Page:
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Bayimba: Ignore Iryn Namubiru at your own peril

Well, you can’t say that Iryn Namubiru was a forgotten act before she made her Bayimba International Festival of the Arts debut, but she’s been out for too long, in fact, she had given many a chance to write her off.

When she was announced as a performer at this year’s Bayimba, there were detractors that were quick to note that she didn’t deserve the stage.

Saturday, the second day of the festival, drapping in white, Namubiru finally hit the Bayimba stage, following a soul music beast that MoRoots had been, she was in for a challenge.

It’s been a while since Namubiru has held a concert thus, being on a Bayimba stage for close to an hour was almost a mini concert – something she has not done for sometime.

Namubiru may indeed have lived up to her billing and even surprised herself considering the fact that the audience you find at Bayimba – as cheap as they may pay, they are a scary lot, they want to listen to almost all the notes and are rather very picky.

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Irene Namubiru during her performance (photos by Zahra Abdul)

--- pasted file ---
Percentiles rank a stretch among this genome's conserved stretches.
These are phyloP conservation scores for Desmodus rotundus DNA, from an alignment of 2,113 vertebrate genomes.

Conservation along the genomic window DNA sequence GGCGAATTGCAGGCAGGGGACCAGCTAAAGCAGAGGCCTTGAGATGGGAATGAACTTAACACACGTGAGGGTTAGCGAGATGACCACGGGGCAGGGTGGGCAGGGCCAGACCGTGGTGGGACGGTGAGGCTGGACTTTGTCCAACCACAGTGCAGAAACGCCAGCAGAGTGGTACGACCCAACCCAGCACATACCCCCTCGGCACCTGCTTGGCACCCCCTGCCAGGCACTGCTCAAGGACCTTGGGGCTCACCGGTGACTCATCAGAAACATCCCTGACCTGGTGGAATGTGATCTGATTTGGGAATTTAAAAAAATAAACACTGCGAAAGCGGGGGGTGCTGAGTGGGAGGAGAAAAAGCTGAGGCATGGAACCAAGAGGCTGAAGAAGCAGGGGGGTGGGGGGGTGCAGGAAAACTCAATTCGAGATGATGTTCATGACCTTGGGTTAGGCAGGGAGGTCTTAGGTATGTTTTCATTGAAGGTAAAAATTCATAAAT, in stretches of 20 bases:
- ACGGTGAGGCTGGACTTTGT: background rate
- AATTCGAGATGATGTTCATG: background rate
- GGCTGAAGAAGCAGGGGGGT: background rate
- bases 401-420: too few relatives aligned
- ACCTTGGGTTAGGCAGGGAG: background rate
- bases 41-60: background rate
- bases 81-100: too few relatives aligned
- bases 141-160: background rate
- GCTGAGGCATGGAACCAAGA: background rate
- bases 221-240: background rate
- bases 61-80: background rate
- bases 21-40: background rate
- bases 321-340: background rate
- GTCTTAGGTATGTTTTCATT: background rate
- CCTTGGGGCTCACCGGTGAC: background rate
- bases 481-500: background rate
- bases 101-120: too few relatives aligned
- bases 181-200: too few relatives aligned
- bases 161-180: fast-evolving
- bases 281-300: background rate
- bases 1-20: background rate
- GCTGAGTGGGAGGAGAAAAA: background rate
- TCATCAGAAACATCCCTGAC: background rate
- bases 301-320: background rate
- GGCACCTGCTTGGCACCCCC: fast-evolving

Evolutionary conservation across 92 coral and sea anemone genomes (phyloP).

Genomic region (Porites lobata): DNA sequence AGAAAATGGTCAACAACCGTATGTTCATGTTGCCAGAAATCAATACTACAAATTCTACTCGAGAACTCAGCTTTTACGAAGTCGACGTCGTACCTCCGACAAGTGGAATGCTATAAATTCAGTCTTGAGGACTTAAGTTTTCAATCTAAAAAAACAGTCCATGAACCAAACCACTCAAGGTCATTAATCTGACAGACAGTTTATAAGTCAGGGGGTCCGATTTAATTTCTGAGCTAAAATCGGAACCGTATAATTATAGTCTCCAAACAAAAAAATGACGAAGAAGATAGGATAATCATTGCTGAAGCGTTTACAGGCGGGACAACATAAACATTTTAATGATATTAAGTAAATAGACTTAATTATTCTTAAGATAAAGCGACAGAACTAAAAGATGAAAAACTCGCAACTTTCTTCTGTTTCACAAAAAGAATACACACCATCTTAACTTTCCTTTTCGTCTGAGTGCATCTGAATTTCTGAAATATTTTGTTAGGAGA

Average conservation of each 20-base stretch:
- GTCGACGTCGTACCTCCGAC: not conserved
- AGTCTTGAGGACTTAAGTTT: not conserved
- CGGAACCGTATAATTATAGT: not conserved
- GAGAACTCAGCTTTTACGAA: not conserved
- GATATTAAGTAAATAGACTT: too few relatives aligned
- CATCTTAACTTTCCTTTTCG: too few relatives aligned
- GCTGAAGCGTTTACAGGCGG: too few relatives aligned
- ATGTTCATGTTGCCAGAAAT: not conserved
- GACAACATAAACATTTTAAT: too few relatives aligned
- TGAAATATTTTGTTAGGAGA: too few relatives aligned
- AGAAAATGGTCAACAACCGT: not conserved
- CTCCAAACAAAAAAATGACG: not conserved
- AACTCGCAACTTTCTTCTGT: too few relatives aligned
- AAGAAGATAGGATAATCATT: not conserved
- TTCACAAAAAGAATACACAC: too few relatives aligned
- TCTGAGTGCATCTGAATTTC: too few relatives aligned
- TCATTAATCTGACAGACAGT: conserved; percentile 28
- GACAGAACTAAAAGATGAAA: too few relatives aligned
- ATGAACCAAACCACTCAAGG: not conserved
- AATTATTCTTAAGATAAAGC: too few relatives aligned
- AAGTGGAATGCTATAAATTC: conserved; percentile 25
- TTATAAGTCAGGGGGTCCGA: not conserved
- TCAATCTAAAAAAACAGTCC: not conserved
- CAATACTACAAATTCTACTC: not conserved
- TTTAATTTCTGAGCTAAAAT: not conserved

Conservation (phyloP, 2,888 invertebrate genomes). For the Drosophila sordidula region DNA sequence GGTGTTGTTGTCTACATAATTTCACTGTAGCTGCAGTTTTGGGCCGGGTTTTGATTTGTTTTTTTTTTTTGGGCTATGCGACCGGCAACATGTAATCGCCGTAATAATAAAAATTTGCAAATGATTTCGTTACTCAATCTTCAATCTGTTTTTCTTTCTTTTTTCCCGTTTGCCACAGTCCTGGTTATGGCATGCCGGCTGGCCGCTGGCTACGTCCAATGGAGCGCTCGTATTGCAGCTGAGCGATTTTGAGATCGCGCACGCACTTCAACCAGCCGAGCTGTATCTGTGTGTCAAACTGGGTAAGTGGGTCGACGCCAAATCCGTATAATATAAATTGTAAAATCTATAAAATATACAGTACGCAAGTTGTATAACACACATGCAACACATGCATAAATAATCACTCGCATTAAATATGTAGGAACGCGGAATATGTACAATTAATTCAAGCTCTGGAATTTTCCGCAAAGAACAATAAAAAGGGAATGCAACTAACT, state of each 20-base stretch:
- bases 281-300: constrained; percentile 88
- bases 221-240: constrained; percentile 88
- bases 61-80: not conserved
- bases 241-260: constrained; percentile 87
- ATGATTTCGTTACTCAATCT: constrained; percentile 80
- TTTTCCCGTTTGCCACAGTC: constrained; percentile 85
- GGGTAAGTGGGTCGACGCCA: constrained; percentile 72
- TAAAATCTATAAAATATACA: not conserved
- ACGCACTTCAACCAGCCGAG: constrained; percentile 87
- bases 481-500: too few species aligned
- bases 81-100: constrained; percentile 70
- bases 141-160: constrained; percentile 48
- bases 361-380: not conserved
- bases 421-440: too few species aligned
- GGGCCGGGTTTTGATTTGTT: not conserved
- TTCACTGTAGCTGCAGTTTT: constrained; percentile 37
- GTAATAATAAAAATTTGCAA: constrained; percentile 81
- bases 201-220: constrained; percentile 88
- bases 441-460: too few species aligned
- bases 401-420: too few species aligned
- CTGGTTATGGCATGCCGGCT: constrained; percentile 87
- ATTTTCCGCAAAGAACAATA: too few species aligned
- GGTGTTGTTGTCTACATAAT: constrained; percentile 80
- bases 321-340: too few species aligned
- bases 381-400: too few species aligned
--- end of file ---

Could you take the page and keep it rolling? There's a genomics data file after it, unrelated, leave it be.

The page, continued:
Namubiru was  fantastic.

But  all this could be relative to the point of view of the person that watched the performance – for some, Namubiru had a tight playlist but not as  rehearsed as expected, while for others, she was the best thing that happened to Saturday night.

She delivered some of her biggest hits like Nkwagala Nyo, Akawowo, Empisa Zo (where she paid tribute to Philly Lutaaya and of course the song that launched her on to the scene, Nkuweki.

Much as Namubiru is immensely talented, she almost under-utilized herself that at one point it felt like her backup vocalists were doing a better job.

The very first part of her performance was rather cold as she seemed rather intimidated by the audience, however as she went on, she was probably strengthened by those deafening screams that she started engaging the audience.

The performance wasn’t one of her strongest that she lacked the energy she usually possesses on stage and her performance was rather exciting but flat, its hard to pick a highlight out of it though either way, those that had paid shs5000 to solely watch her belt out those hit songs were happy.

For an audience that cares less about such things, Namubiru still has it and she still has the influence that can get people pay shs100,000 to watch her grace the Serena stage later this year.

About Kaggwa Andrew

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